Of course, this churn is by design and all thinking people know it. It's embarrassing to sit through these meetings where Hite etal have the audacity to lie about their "vision" for our kids right in our faces. I admit, I stopped going to them for my own sanity.
Submitted by Ms.Cheng (not verified) on March 7, 2013 11:41 am
Then are we looking at someone else/each other to be the "movers"? Who has approached United Way or any of the operators of health clinics yet? Philadelphia is behind Cincinnati, in that it has a huge debt to service, whereas Cincinnati was able to commit $1 billion over 10 years to refit some (not all) of their schools. Wouldn't it have been nice if "reality" had been the m.o. when we had our Stimulus dollars? Surely the trends were already clear at that time? The missing players are City Council and Mayor Nutter - the City needs to listen to their communities, then step up and borrow (if necessary) to make these community investments. The SDP needs to revision its operating structure as well. Schools that are heavily weighted for Special Ed need a different way to be run. They can potentially be a "draw" for those philanthropists who love children and want to direct their giving where it is needed most. Rather than wistfully trying to reverse years of segregating children based on their educational traits (that would be test scores and behavior/ability to follow instructions), it might be better to shift the focus to Special Ed and a concurrent enrichment for those who are educated alongside them. On Special Ed and the success of Arts education here -Can we get the City, which has shown recognition for the importance of the cultural and tourist segments of the economy, to invest in Arts organizations residencies (these organizations to become a viable business support)? Many of these organizations are already expanding their work into education. I would think there is potential for a partnership here as well. And if it works, patent/copyright it - "fight fire with fire".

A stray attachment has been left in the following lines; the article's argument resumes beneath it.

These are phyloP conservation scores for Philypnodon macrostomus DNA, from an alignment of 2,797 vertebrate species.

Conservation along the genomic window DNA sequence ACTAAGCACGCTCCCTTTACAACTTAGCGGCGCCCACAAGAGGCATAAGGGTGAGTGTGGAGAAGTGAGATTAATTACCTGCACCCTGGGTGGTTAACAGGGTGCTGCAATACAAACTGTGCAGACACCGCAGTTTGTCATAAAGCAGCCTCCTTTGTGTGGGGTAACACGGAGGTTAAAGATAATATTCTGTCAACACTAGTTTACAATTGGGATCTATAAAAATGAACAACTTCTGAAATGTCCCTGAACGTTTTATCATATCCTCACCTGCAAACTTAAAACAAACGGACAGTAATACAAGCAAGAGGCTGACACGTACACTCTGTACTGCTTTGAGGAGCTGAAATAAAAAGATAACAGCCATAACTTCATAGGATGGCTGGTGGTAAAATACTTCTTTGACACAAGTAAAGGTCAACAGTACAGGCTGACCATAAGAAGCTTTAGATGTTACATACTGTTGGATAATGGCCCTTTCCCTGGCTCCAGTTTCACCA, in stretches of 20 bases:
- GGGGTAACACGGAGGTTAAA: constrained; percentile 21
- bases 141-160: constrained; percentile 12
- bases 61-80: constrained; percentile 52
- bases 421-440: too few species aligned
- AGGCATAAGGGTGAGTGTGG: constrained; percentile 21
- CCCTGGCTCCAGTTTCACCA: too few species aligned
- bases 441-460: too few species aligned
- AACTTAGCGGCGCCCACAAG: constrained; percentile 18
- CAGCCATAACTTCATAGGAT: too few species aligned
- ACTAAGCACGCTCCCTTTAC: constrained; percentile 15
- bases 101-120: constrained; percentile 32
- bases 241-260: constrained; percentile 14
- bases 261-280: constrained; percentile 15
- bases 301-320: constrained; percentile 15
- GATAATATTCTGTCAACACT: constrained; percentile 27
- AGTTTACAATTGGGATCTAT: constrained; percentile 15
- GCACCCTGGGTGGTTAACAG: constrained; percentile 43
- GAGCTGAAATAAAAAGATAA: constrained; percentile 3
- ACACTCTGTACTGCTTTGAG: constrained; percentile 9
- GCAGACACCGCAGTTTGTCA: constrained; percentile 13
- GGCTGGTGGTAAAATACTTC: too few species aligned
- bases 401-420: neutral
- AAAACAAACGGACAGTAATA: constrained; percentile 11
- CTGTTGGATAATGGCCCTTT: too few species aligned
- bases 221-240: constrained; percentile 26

Submitted by Joe (not verified) on March 7, 2013 12:05 pm
I was asked to leave 2 meetings months ago so I stopped going to them. Meetings, traditionally speaking, are not going to help in any real way. MUCH more pressure is the only answer.
Submitted by Pseudonymous (not verified) on March 7, 2013 12:20 pm